Famed author and entrepreneur Seth Godin said it best: “Change almost never fails because it's too early. It almost always fails because it's too late.” The holiday season as we know it has fundamentally changed as mini-moments have replaced the long-standing Black Friday focus. Marketers will need to adapt quickly before it is too late.
1. The Season Is Longer And Holiday Spending Is Up, Tailor Your Messaging
The holiday season as a whole saw the greatest spend ever in 2014. Last year the holiday season technically started on Nov. 1, when Walmart began their holiday deals. This year – well, you could argue that we are already underway, with Amazon’s Christmas in July initiative. Competition is fierce and brands are thinking of any new ways to attract consumers. This is why it is even more important than ever to focus on your messaging. The promise of mobile has always been a more personal way to talk to consumers. So take advantage of this opportunity by tailoring your messaging to the ever-changing season to reach consumers shopping over Thanksgiving, Black Friday, Cyber Monday, Mobile Eve and post-Holiday.
2. Black Friday In-Store Traffic Is Down, Boost Your In-Store Targeting
Believe it or not, overall in-store traffic for Black Friday decreased by 5.1% last year, according to the National Retail Federation. However, Black Friday is still the biggest, in-store traffic day of the year, and this means two things for mobile advertising. First, if you are not reaching consumers in-store, you are potentially losing sales to competitors who are. Second, consumers’ on-demand mindset means proximity is pivotal in redirecting consumers away from competitors. We found that half of consumers wanting to make a transaction within an hour expect to travel five miles or less from their current location.
3. Cyber Monday Is All About The Mini-Moment
Cyber Monday is like Black Friday’s little brother all grown up. Last year’s retail sales exceeded $2 billion on desktop alone, according to comScore. Savvy consumers are mapping out their spending to get the best deals possible between the two shopping holidays. Since Cyber Monday is a workday for most Americans, customers typically plan shopping around their work schedule with 40% planning to get up early before work while 18% and 34% planned to shop during their lunch or afternoon breaks respectively. Mobile location is your friend as you target local coffee shops in the mornings, QSRs and restaurants during lunch break, and office buildings throughout the day to influence the moment. This is also a great time to retarget Black Friday shoppers who were in your/competitors stores over the Thanksgiving weekend.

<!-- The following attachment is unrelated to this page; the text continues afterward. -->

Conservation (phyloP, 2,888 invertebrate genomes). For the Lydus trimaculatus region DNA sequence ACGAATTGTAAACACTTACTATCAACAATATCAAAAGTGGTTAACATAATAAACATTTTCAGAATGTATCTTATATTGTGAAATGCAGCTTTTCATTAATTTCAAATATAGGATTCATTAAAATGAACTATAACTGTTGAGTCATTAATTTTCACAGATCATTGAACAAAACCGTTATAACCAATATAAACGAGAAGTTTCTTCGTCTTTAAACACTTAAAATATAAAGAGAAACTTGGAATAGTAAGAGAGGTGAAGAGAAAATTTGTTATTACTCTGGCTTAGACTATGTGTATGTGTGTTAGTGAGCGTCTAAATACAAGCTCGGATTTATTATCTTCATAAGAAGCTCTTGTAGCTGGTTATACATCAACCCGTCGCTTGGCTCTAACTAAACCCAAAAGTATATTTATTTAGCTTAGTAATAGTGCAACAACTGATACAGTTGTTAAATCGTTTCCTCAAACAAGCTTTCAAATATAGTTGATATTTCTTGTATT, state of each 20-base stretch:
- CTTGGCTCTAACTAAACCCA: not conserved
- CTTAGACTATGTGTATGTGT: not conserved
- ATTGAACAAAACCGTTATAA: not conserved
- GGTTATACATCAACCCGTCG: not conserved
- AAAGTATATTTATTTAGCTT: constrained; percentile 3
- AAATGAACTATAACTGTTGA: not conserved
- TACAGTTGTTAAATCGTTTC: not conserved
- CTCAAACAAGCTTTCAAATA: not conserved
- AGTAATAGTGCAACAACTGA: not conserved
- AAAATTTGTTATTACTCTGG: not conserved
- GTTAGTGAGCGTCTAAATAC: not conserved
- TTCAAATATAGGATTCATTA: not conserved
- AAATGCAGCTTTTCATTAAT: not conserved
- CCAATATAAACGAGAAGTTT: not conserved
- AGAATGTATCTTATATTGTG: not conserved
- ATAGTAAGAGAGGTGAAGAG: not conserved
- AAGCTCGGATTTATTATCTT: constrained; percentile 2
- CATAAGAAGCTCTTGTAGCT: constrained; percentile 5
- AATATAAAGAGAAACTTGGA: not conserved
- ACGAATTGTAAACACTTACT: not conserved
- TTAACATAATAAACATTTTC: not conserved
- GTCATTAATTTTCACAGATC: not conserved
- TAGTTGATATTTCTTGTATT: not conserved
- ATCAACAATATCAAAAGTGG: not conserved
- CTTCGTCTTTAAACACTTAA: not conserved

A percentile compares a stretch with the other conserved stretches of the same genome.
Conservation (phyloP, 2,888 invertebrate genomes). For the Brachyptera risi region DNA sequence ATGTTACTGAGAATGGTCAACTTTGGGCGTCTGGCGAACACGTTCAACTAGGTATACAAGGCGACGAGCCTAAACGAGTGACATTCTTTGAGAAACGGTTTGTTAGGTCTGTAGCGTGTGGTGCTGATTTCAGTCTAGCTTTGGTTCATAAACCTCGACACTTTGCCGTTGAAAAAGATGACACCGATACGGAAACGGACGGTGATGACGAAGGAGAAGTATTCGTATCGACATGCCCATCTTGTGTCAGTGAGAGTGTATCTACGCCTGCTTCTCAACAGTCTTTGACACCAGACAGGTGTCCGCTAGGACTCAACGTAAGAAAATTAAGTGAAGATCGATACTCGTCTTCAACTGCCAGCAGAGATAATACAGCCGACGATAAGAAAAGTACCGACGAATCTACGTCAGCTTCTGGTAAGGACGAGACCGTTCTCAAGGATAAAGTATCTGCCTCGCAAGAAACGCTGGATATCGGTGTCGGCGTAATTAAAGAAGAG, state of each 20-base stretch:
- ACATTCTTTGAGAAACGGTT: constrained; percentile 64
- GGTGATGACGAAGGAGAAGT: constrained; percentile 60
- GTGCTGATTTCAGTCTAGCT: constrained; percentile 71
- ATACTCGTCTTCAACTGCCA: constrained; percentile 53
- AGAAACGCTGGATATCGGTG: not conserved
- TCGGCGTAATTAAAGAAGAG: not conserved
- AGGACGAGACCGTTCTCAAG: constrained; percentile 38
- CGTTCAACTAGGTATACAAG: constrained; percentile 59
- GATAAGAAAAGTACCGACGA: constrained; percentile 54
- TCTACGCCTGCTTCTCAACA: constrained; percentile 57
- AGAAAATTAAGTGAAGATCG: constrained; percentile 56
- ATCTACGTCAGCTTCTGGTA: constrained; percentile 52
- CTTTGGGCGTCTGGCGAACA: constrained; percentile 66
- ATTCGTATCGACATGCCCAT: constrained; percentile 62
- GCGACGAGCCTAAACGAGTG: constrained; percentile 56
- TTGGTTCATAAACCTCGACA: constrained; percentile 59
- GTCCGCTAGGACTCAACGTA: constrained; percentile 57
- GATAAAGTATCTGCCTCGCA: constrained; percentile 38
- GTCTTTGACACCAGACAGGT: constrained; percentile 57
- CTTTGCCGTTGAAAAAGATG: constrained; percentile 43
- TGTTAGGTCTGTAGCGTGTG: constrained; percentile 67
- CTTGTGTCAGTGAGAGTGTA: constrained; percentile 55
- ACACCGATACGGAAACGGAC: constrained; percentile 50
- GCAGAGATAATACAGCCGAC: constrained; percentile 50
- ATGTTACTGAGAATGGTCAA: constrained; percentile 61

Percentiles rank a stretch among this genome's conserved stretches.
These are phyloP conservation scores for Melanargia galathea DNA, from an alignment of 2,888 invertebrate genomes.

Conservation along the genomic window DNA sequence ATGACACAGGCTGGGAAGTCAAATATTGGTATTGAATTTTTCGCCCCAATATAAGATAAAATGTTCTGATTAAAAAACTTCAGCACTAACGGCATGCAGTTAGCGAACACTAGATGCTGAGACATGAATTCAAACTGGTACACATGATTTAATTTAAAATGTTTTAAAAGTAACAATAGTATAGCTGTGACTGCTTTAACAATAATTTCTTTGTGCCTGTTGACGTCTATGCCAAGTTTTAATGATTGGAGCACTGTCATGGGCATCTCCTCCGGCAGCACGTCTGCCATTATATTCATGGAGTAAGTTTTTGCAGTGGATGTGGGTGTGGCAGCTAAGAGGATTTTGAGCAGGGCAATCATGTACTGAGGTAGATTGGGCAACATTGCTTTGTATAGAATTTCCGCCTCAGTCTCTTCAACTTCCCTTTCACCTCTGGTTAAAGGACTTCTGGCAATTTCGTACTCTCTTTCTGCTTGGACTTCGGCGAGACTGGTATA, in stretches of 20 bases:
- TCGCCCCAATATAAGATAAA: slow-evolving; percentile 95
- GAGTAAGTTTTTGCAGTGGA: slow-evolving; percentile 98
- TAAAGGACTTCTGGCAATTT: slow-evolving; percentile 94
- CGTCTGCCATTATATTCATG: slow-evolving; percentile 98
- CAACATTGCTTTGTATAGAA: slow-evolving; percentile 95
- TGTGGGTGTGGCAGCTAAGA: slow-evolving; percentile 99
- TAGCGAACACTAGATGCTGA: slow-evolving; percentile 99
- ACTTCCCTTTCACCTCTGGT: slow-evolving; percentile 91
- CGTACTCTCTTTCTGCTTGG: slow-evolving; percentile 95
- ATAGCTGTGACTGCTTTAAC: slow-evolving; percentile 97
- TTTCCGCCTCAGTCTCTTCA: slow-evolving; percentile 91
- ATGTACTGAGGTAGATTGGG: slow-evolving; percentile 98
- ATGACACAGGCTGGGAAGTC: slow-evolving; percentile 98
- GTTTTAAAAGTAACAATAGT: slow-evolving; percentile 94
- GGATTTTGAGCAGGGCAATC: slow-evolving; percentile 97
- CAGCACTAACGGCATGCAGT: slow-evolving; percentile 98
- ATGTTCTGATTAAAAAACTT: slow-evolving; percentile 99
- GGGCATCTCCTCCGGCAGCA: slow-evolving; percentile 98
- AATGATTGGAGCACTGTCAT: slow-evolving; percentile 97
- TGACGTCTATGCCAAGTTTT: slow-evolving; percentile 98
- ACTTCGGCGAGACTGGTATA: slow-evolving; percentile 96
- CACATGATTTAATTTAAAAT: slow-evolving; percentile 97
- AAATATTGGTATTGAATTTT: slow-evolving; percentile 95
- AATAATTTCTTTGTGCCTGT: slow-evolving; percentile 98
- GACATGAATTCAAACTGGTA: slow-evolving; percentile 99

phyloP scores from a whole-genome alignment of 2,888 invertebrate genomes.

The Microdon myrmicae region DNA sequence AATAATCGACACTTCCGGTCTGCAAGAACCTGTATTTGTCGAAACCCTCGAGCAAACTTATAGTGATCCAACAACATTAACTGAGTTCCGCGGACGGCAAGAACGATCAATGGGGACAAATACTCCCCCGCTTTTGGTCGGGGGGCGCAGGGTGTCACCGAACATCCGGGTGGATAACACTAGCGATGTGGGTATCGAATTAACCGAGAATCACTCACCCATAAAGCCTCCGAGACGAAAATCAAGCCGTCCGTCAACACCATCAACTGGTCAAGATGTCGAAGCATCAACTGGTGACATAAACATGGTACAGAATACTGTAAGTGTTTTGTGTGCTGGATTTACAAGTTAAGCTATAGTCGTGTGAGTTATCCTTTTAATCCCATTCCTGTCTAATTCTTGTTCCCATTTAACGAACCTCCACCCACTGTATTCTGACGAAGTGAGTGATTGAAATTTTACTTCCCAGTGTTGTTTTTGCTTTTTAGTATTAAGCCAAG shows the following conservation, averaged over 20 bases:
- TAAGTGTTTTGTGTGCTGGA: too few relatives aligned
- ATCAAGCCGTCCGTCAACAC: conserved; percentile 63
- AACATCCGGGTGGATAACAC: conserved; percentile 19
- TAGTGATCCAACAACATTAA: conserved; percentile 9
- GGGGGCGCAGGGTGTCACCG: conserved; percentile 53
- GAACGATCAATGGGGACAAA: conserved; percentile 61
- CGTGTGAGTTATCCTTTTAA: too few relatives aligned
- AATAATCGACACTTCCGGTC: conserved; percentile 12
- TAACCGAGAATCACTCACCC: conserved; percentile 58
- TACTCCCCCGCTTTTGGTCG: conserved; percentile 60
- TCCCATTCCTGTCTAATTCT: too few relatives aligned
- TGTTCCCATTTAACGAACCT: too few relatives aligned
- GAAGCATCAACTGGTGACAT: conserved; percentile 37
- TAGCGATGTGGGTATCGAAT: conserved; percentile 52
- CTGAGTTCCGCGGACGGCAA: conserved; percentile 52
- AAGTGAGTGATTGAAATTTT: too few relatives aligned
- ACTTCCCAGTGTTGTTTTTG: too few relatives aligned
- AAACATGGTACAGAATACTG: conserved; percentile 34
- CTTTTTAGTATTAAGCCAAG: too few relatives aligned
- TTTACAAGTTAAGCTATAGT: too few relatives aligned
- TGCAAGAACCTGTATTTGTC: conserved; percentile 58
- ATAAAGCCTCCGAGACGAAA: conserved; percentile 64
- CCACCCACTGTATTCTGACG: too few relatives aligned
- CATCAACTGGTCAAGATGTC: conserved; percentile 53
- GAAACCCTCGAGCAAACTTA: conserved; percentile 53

4. Mo’ Money on Mobile Eve
Though Black Friday is king when it comes to in-store shopping, the week leading up to Christmas is a strong contender for driving last-minute sales. Data from E-marketer shows that 15% of all holiday shoppers are waiting until the last minute to purchase gifts which correlates with our that shows mobile retail search data increases 25-30% on Christmas Eve over Black Friday. Whether it’s general procrastination or spreading the cost burden across multiple months, retail foot traffic was greatest the Sunday before Christmas. This is an inherently important time for Mobile since customers have missed the e-commerce delivery deadline, making desktop irrelevant. Pivot your attention to on-the-go shoppers looking for nearby deals, store direction, and extended store hours.
5. Post-Holiday Shopping
Christmas might be over, but holiday shopping is still in full swing. Many customers are taking those unwanted gifts and a collection of gift cards back in-store. Some customers look to buy items that they didn’t get off their wish list while others want accessories for their new gadgets. According to E-Marketer, over two-thirds (70%) of consumers prefer to return in-store due to cost and convenience, so take advantage of this continued store traffic by targeting nearby customers with end of the year discounts and promotions.
The new holiday season has given rise to new opportunities, but only those willing to embrace mobile’s unique ability to capture location will be able to take advantage of these pockets of behavioral changes.